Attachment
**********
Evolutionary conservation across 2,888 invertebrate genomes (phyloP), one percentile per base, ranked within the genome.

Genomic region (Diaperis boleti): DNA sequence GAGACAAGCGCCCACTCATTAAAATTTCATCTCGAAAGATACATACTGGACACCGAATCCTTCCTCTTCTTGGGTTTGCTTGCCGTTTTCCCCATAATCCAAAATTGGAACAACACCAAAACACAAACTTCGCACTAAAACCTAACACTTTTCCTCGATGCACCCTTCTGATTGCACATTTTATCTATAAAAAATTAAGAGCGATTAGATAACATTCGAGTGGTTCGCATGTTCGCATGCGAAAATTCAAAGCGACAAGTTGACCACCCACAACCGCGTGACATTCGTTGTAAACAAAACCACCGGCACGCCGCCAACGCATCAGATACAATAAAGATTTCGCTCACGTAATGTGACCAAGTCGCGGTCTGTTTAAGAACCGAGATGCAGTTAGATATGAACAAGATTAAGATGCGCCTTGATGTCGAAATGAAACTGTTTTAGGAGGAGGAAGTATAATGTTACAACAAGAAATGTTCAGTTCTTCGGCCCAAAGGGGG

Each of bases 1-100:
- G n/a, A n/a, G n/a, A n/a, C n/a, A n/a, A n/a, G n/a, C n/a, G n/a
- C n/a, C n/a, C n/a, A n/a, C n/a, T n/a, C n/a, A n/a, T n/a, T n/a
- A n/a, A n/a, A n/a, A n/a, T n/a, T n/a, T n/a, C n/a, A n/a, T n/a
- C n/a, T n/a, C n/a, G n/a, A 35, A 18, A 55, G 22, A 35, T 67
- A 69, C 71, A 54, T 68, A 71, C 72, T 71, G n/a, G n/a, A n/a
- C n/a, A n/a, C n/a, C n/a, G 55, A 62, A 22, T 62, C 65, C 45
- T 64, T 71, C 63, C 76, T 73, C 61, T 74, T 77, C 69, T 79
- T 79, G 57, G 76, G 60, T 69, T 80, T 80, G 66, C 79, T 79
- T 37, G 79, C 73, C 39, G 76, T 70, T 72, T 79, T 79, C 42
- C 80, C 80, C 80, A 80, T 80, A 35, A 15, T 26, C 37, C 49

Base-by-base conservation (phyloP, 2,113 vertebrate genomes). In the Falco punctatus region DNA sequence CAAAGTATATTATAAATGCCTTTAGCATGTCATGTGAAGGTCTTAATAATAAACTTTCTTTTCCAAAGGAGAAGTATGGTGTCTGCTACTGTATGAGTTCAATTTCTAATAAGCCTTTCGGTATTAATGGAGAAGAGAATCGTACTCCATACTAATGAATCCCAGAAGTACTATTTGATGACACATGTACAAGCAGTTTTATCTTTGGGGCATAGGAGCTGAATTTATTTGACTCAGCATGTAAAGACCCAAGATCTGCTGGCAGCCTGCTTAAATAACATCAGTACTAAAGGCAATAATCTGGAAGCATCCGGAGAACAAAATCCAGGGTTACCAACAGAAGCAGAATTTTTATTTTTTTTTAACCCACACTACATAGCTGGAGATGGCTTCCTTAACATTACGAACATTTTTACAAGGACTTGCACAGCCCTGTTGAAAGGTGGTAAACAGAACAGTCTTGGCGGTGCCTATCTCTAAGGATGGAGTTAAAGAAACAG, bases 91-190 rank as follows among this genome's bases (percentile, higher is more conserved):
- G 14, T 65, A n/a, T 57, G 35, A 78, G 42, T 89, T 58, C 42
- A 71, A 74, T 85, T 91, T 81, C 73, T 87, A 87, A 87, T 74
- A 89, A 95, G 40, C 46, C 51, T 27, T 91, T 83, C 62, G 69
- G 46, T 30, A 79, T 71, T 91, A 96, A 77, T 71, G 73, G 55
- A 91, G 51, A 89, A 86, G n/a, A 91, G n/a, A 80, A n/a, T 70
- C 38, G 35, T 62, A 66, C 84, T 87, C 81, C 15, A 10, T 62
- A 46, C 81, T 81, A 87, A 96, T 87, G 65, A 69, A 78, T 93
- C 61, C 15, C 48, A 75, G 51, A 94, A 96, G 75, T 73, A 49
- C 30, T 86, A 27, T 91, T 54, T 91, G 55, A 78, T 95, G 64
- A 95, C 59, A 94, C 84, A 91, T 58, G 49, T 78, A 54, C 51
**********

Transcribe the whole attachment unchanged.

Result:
Evolutionary conservation across 2,888 invertebrate genomes (phyloP), one percentile per base, ranked within the genome.

Genomic region (Diaperis boleti): DNA sequence GAGACAAGCGCCCACTCATTAAAATTTCATCTCGAAAGATACATACTGGACACCGAATCCTTCCTCTTCTTGGGTTTGCTTGCCGTTTTCCCCATAATCCAAAATTGGAACAACACCAAAACACAAACTTCGCACTAAAACCTAACACTTTTCCTCGATGCACCCTTCTGATTGCACATTTTATCTATAAAAAATTAAGAGCGATTAGATAACATTCGAGTGGTTCGCATGTTCGCATGCGAAAATTCAAAGCGACAAGTTGACCACCCACAACCGCGTGACATTCGTTGTAAACAAAACCACCGGCACGCCGCCAACGCATCAGATACAATAAAGATTTCGCTCACGTAATGTGACCAAGTCGCGGTCTGTTTAAGAACCGAGATGCAGTTAGATATGAACAAGATTAAGATGCGCCTTGATGTCGAAATGAAACTGTTTTAGGAGGAGGAAGTATAATGTTACAACAAGAAATGTTCAGTTCTTCGGCCCAAAGGGGG

Each of bases 1-100:
- G n/a, A n/a, G n/a, A n/a, C n/a, A n/a, A n/a, G n/a, C n/a, G n/a
- C n/a, C n/a, C n/a, A n/a, C n/a, T n/a, C n/a, A n/a, T n/a, T n/a
- A n/a, A n/a, A n/a, A n/a, T n/a, T n/a, T n/a, C n/a, A n/a, T n/a
- C n/a, T n/a, C n/a, G n/a, A 35, A 18, A 55, G 22, A 35, T 67
- A 69, C 71, A 54, T 68, A 71, C 72, T 71, G n/a, G n/a, A n/a
- C n/a, A n/a, C n/a, C n/a, G 55, A 62, A 22, T 62, C 65, C 45
- T 64, T 71, C 63, C 76, T 73, C 61, T 74, T 77, C 69, T 79
- T 79, G 57, G 76, G 60, T 69, T 80, T 80, G 66, C 79, T 79
- T 37, G 79, C 73, C 39, G 76, T 70, T 72, T 79, T 79, C 42
- C 80, C 80, C 80, A 80, T 80, A 35, A 15, T 26, C 37, C 49

Base-by-base conservation (phyloP, 2,113 vertebrate genomes). In the Falco punctatus region DNA sequence CAAAGTATATTATAAATGCCTTTAGCATGTCATGTGAAGGTCTTAATAATAAACTTTCTTTTCCAAAGGAGAAGTATGGTGTCTGCTACTGTATGAGTTCAATTTCTAATAAGCCTTTCGGTATTAATGGAGAAGAGAATCGTACTCCATACTAATGAATCCCAGAAGTACTATTTGATGACACATGTACAAGCAGTTTTATCTTTGGGGCATAGGAGCTGAATTTATTTGACTCAGCATGTAAAGACCCAAGATCTGCTGGCAGCCTGCTTAAATAACATCAGTACTAAAGGCAATAATCTGGAAGCATCCGGAGAACAAAATCCAGGGTTACCAACAGAAGCAGAATTTTTATTTTTTTTTAACCCACACTACATAGCTGGAGATGGCTTCCTTAACATTACGAACATTTTTACAAGGACTTGCACAGCCCTGTTGAAAGGTGGTAAACAGAACAGTCTTGGCGGTGCCTATCTCTAAGGATGGAGTTAAAGAAACAG, bases 91-190 rank as follows among this genome's bases (percentile, higher is more conserved):
- G 14, T 65, A n/a, T 57, G 35, A 78, G 42, T 89, T 58, C 42
- A 71, A 74, T 85, T 91, T 81, C 73, T 87, A 87, A 87, T 74
- A 89, A 95, G 40, C 46, C 51, T 27, T 91, T 83, C 62, G 69
- G 46, T 30, A 79, T 71, T 91, A 96, A 77, T 71, G 73, G 55
- A 91, G 51, A 89, A 86, G n/a, A 91, G n/a, A 80, A n/a, T 70
- C 38, G 35, T 62, A 66, C 84, T 87, C 81, C 15, A 10, T 62
- A 46, C 81, T 81, A 87, A 96, T 87, G 65, A 69, A 78, T 93
- C 61, C 15, C 48, A 75, G 51, A 94, A 96, G 75, T 73, A 49
- C 30, T 86, A 27, T 91, T 54, T 91, G 55, A 78, T 95, G 64
- A 95, C 59, A 94, C 84, A 91, T 58, G 49, T 78, A 54, C 51